Today we look at a massive family tree that traced the history of one Black family for generations and generations: the Blackwell Family Tree.

There are actually three of these large-scale canvases, which are considered folk art as well as genealogy projects.

All of them started with Thelma Doswell.

She was a schoolteacher from Washington DC who became the first Black board-certified genealogist.

When she started researching her family’s history in the 1950s and 60s, the conventional wisdom was that there was not enough of a paper trail to put together a tree for a Black family.

Doswell proved that wisdom wrong, going through every possible document to find every bit of information she could about her ancestors.

And at the annual Blackwell family reunion, she gave everybody questionnaires to fill out, to tap into family history that had been passed down from generation to generation.

Doswell was able to trace her family’s history back to a woman named Amar in 1735.

Amar had been enslaved and shipped from Senegal in west Africa to Yorktown, Virginia, along with her daughter, Tabitha.

The two were separated, and Tabitha later married an enslaved man named Jack.

Over decades, Doswell added thousands of names to the Blackwell family tree.

Perhaps the best known name is Arthur Ashe, who’s listed as “Tennis Champion – World.”

But Doswell found and shared the stories of the lesser-known Blackwell relatives as well.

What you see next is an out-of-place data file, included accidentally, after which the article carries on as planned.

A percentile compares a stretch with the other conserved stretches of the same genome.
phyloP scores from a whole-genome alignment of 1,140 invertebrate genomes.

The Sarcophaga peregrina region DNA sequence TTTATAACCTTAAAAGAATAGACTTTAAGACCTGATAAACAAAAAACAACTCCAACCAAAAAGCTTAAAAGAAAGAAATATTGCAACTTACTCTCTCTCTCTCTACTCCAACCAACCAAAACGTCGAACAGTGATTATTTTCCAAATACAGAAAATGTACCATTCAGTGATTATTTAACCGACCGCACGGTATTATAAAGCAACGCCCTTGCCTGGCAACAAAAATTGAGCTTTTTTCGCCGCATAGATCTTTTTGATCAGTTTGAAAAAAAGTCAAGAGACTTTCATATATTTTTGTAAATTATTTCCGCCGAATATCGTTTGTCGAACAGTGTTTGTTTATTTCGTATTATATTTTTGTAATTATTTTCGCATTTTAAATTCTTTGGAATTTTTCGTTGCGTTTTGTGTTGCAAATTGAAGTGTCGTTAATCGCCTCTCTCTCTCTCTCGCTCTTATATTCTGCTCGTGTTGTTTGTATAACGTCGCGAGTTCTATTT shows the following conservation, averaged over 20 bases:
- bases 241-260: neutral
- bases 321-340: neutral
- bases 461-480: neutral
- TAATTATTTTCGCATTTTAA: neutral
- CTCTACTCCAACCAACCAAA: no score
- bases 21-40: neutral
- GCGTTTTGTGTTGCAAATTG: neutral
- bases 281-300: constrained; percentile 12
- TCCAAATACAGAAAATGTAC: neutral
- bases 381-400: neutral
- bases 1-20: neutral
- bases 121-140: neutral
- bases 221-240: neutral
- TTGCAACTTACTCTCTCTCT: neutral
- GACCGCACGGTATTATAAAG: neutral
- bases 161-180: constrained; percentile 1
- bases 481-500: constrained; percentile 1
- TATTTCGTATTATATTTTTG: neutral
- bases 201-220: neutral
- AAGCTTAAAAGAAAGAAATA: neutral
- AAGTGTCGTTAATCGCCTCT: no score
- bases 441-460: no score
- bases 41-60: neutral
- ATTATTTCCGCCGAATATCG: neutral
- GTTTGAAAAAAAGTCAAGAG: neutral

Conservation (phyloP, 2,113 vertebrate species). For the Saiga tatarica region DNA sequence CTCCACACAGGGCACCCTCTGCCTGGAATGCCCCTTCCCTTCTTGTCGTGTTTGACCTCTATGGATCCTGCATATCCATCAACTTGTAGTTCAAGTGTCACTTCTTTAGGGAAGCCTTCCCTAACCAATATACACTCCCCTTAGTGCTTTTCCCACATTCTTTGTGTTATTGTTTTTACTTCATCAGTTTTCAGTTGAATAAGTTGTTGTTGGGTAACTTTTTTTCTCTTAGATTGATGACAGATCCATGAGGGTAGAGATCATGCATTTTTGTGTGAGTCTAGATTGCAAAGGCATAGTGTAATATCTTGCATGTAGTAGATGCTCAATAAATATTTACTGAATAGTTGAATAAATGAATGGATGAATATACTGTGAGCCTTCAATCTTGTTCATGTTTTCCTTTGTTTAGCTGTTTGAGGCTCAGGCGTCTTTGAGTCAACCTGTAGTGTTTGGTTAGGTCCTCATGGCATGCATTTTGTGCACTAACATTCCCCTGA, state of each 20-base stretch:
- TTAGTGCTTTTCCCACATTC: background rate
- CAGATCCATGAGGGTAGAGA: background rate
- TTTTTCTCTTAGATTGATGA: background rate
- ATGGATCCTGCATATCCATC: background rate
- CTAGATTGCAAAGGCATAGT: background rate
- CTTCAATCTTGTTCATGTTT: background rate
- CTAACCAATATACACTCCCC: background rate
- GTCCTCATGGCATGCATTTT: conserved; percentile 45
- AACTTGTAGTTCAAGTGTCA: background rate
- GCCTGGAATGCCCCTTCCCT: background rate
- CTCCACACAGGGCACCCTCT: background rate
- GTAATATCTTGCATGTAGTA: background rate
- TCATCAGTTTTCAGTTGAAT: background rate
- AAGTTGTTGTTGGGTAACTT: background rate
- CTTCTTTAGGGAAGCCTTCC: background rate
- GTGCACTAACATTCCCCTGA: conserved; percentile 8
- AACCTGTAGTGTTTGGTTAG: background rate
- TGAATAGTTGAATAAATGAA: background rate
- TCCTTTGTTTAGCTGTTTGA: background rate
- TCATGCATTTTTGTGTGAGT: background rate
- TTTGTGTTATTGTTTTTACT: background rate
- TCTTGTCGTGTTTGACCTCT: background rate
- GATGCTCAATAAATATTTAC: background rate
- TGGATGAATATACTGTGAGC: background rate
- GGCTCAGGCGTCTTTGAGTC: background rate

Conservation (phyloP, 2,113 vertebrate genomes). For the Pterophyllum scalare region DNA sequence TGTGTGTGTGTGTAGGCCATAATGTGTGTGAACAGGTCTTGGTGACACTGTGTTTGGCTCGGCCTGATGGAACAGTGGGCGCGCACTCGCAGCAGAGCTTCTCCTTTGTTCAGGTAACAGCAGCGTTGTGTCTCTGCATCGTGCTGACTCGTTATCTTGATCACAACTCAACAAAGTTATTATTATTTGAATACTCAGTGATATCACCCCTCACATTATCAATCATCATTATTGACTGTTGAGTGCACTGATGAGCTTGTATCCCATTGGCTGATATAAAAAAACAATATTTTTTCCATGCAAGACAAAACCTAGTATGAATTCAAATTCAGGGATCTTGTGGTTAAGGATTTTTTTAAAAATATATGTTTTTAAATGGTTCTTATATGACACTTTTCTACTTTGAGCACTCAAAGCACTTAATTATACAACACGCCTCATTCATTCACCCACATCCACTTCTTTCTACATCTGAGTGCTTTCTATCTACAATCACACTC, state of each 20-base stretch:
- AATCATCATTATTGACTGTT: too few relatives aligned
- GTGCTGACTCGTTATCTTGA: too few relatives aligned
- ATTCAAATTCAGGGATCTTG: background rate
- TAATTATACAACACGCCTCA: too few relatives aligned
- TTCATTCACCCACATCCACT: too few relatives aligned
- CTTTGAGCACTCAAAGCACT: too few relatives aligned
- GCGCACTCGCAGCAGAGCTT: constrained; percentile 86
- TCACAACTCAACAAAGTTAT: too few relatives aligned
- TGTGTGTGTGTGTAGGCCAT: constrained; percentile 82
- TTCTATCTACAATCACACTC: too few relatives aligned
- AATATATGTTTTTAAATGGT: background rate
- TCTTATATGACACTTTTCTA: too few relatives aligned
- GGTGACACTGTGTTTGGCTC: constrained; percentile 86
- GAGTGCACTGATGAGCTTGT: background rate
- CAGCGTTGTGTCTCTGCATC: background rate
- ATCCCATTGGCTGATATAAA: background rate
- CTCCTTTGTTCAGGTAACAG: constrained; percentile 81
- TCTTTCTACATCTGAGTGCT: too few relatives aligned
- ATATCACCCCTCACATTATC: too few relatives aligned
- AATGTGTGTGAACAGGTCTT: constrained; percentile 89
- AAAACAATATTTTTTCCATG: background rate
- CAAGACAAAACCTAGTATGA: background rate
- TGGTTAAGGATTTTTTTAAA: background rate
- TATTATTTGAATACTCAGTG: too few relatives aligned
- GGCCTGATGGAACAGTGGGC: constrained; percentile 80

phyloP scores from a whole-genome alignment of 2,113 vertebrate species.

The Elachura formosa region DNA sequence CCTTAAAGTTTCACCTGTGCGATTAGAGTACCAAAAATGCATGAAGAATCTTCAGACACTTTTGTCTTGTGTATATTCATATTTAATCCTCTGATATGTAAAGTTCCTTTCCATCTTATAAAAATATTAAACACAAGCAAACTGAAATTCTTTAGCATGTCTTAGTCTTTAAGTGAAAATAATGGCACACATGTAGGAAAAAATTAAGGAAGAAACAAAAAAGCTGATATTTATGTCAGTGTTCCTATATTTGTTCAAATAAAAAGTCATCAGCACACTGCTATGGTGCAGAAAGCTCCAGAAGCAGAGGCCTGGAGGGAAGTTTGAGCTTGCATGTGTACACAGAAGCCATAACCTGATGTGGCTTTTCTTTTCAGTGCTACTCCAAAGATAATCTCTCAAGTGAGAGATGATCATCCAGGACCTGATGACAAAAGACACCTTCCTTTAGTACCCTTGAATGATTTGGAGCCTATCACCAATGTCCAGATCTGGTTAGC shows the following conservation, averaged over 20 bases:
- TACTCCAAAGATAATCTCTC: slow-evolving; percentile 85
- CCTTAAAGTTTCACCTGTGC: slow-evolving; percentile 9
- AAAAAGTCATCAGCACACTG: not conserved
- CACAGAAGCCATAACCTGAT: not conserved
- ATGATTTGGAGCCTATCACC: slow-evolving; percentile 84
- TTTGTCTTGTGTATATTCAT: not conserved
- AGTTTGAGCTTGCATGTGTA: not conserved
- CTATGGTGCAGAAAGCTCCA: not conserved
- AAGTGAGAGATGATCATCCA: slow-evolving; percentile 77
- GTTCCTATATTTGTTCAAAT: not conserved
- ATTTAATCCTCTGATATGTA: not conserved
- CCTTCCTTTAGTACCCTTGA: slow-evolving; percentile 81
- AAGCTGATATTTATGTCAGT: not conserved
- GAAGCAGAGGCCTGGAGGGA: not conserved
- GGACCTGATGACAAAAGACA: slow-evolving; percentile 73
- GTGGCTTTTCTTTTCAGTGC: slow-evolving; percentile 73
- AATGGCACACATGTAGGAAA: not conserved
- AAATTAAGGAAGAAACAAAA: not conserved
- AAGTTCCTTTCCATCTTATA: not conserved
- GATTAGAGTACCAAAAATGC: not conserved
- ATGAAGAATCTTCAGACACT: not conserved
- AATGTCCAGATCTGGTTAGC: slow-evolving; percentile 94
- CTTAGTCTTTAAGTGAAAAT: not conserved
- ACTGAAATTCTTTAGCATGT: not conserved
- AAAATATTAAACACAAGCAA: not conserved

In researching their lives and making them a part of her family history, she showed other people interested in genealogy that you could trace Black families’ roots back through the years.

Her family trees have been digitized, so they can be shared with genealogists all over the world.

The original canvases are now in the collections of several East Coast museums, including the Library of Congress.

The reputation of these trees just keeps on growing.

Starting this Saturday in Fairbanks, Alaska, it’s the World Ice Art Championships.

Some artists will sculpt their masterpieces out of a block of ice – but others will take part in the Multi Block Classic – which is when artists use NINE blocks of ice to make enormous installations.

A family reaches back to reclaim its history  (QCity Metro) 

Blackwell-Ashe Family Tree to Take Root in Richmond (Richmond Magazine)

World Ice Art Championships

Help us tell more stories like this one as a backer on Patreon

Photo by Mark Gunn via Flickr/Creative Commons